Get your edge certificate

When delivering through ​​Akamai​, a request for your site's domain is rerouted to an edge server that's geographically closest to the requesting client, to help speed up delivery. We'll secure this connection using HTTPS through an edge certificate ("edge cert").

1. Create an enrollment

Here, we'll generate a custom certificate enrollment that uses:

  • Let's Encrypt as the certificate authority.
  • Domain validation (DV)
  • ​Akamai​'s secure enhanced transport layer security (TLS) network.

This combination supports the exchange of personally identifiable information (PII) that's typically required for an e-commerce or protected site. We'll use ​Akamai​'s Certificate Provisioning System (CPS) interface for this process.

Before you begin

You'll need some things before you can set up this level of secure certificate:


Domain owner information

You need to provide some information in your enrollment that Let's Encrypt uses to verify that you own the domain:

  • Company name. This has to be the company that registered the domain and owns it, or a company that has legal access to use it.
  • Address
  • Country. Where the company's registered headquarters are.
  • City
  • State, region, or territory (as necessary)
  • Zip code (as necessary)
  • A main business phone number. You'll name someone to serve as your administrator contact for the certificate. You need a valid contact phone number for this individual.


This needs to be the same domain you used to set up your Linode.

​Akamai​ technical contact

You need a technical contact, outside of your organization. This should be the person from your ​​Akamai​​ account team that you work with the most. Both your administrator contact and this technical contact will receive communications while the certificate is being validated. Talk to your ​Akamai​ account team to get:

  • A first and last name
  • A valid, ​Akamai​ domain email address
  • A phone number

Your contractId

A certificate enrollment is one of the many "objects" that you create and manage via your ​Akamai​ contract. To create a new enrollment, you need the unique identifier that ​Akamai​ generates for your contract. You can get this value using the list contract operation in PAPI.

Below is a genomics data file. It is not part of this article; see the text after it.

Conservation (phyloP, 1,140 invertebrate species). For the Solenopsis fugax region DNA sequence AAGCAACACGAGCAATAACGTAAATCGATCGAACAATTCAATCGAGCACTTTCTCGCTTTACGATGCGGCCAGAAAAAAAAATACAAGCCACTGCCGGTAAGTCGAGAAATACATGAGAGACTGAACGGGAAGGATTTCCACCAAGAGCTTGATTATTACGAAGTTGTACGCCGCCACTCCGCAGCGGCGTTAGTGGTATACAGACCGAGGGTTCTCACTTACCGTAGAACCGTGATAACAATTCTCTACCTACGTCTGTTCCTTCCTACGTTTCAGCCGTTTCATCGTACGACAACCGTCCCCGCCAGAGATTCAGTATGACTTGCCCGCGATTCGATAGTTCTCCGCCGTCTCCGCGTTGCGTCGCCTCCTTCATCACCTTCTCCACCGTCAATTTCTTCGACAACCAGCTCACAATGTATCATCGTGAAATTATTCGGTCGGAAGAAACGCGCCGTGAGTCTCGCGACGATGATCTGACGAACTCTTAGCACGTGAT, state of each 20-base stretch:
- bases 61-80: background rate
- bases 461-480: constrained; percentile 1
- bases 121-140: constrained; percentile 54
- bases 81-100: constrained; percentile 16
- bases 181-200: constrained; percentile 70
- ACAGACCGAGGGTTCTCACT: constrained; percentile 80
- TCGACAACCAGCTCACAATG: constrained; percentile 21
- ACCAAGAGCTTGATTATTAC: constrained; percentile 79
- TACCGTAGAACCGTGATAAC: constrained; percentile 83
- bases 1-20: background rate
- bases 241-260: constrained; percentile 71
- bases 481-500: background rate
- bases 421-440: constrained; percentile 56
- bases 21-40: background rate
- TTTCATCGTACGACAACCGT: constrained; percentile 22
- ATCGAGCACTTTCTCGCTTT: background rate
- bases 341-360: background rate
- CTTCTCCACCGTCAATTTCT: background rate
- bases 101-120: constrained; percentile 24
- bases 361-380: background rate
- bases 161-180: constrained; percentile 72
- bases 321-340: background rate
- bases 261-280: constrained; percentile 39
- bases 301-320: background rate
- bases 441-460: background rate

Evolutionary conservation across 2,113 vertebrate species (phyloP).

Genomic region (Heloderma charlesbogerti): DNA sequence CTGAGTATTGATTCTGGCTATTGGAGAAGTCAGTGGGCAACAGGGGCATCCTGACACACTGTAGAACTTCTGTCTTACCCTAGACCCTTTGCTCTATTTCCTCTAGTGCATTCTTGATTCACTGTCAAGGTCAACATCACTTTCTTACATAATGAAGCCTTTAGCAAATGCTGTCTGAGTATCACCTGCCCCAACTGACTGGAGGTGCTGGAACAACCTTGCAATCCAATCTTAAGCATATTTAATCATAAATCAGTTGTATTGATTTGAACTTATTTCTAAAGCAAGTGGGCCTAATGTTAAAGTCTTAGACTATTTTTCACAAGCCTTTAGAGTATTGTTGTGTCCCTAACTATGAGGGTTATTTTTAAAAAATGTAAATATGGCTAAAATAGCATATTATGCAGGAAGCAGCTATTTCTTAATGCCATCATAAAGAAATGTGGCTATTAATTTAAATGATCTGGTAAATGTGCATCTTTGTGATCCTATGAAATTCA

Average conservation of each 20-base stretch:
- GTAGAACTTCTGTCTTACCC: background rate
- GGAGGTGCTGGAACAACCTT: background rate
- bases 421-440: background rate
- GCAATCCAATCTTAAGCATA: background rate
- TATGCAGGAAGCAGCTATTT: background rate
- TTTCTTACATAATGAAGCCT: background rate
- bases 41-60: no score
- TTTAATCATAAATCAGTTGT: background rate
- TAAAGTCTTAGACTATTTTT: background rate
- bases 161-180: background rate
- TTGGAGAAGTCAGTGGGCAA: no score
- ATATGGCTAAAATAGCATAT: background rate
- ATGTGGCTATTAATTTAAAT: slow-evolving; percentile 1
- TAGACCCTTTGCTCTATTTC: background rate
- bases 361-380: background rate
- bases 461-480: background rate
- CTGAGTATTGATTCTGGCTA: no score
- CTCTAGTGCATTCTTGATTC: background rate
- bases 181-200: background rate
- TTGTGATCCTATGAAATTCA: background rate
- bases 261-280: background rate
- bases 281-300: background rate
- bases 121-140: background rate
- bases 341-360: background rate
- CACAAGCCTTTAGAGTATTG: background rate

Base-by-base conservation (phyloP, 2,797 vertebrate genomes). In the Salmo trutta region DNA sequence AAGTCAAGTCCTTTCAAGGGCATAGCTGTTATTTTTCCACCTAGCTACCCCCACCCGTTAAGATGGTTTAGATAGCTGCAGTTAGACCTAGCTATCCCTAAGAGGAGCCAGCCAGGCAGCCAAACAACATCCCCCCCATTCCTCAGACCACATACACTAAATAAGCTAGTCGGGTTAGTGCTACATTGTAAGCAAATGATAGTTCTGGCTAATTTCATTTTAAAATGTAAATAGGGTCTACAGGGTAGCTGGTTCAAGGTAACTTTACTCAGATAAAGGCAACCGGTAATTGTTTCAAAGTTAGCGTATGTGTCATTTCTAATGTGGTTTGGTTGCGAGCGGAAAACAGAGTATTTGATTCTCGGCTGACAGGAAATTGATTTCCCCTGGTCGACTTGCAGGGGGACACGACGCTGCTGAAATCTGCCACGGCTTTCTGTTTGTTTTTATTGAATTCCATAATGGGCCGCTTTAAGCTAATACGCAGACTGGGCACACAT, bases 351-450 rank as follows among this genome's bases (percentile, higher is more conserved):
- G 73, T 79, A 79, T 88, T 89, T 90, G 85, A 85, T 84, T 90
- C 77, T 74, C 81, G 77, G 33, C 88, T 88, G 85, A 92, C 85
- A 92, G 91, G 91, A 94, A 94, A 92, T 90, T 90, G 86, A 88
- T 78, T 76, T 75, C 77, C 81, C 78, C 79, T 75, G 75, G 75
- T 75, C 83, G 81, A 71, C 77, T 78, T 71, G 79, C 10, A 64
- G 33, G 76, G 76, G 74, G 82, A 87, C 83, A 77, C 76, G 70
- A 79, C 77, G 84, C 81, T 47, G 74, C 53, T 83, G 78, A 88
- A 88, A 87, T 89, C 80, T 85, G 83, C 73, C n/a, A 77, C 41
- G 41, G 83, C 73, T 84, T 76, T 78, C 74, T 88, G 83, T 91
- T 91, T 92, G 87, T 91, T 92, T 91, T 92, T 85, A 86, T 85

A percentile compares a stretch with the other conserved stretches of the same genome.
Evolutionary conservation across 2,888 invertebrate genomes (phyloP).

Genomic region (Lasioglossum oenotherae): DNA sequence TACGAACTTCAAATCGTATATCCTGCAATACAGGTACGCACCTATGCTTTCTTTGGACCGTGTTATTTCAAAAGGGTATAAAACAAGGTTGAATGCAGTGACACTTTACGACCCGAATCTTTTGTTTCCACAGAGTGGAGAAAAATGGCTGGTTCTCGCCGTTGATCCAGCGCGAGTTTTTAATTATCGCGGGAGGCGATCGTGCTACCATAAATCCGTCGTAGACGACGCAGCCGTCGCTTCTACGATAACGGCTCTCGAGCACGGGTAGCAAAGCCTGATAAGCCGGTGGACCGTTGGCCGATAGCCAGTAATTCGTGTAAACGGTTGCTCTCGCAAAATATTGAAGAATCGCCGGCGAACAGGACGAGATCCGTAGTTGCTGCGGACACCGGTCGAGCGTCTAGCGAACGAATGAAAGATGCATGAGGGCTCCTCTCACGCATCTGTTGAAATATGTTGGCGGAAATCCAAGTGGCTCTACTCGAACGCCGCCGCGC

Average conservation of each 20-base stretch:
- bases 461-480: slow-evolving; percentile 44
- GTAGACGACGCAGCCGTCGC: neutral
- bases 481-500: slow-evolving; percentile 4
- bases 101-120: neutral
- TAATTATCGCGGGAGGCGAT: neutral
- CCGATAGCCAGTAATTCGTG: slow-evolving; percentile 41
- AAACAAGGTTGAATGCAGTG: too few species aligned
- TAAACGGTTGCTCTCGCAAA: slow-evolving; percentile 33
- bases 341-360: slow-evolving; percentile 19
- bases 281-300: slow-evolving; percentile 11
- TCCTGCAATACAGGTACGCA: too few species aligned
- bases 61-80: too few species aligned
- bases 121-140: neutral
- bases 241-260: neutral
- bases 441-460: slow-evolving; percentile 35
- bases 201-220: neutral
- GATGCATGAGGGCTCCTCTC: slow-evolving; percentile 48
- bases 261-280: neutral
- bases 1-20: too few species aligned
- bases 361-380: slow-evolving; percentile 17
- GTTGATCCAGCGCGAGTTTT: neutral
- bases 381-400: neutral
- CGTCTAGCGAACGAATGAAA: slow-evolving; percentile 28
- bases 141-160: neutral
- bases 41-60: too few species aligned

Create the enrollment

Now, you can use the CPS API to generate a new certificate "enrollment."

2. Validate the certificate

At this phase, you need the certificate authority (Let's Encrypt) to validate your enrollment request. There are a few ways you can do this, but they require interaction with your DNS. The method we cover here is self-service. You'll apply a token in a file and add it to your site or app.

Get data for your DNS

Any operation that updates or creates something in the CPS API is referred to as a "change." Here, you review the change that was created for your enrollment and store some data from the response. You'll use this data to create a DNS entry for your domains.


The token is valid for seven days

Make sure you complete this process before it expires, or you'll have to restart it.

Update your DNS configuration

You need to include a TXT record, using the values you noted. DNS configuration tools can vary, but it should look something like this:

  • Host name. Set this to the fullPath you stored from the get a change operation.

  • Type. Set this to a TXT record.

  • TTL. Set this to 60 seconds.

  • Data. Set this to the token you stored.

Repeat this for each domain, to accommodate your CN and all SANS you included in your edge cert.

Wait for CPS

The last phase is automated. CPS will periodically check your domains and ask Let's Encrypt to complete the validation. Once a token has been validated, the administrator you set up in your enrollment will receive an email confirmation.

Other certificate methods

While it works for this basic workflow, a domain-validated Standard TLS certificate may not fit your needs.


Custom Standard TLS DV certificate

Are you just looking for a secure HTTPS connection, but you don't need to exchange PII? Then Standard TLS security is what you're looking for. We offer an example of this same process, using a Standard TLS cert in the Delivery your first site tutorial.

Default DV certificate

This is an automated way to create either a Standard TLS or Enhanced TLS certificate while you create a property hostname for your delivery configuration. Currently, it’s in limited availability.

Non-secure HTTP (no certificate)

Secure hypertext transfer protocol (HTTPS) has become the standard for access on the Internet. While non-secure HTTP is still supported, it's not recommended. Browsers will present warnings to your users if they connect to a site that doesn't support HTTPS.


Looking for more security information?

Here's a detailed comparison of the various security options.